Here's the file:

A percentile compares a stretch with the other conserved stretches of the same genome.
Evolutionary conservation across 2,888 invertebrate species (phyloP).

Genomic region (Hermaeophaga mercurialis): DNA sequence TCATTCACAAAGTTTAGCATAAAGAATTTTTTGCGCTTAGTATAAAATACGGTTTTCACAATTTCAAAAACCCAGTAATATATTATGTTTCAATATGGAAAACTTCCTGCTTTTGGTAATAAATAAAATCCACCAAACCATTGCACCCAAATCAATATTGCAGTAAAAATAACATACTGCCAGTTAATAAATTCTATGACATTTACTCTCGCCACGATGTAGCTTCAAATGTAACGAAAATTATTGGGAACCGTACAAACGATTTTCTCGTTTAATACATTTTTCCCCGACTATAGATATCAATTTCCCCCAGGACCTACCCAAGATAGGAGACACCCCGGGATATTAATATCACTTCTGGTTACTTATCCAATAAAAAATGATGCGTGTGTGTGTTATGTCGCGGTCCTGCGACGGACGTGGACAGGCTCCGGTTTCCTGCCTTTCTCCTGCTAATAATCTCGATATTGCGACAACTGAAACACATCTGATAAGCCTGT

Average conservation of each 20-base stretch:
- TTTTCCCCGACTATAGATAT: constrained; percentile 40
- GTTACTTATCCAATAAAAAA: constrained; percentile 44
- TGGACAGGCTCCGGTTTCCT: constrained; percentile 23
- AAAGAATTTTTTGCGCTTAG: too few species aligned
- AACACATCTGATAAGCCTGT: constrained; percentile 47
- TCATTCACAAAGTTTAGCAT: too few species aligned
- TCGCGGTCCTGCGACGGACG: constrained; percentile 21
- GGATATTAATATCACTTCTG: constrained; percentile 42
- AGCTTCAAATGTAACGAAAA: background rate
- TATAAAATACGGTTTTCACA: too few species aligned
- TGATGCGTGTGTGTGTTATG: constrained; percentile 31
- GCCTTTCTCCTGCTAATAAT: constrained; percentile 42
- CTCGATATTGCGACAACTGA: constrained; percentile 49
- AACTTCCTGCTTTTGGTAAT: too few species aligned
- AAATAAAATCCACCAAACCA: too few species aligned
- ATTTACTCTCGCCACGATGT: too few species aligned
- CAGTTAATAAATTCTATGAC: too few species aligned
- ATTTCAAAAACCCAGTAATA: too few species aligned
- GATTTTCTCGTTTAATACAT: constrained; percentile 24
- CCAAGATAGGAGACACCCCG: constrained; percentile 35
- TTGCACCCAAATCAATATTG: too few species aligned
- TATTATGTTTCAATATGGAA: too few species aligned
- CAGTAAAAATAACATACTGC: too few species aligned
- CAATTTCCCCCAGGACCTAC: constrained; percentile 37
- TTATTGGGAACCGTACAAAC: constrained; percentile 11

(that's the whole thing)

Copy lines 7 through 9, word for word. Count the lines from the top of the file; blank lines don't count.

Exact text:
- TGGACAGGCTCCGGTTTCCT: constrained; percentile 23
- AAAGAATTTTTTGCGCTTAG: too few species aligned
- AACACATCTGATAAGCCTGT: constrained; percentile 47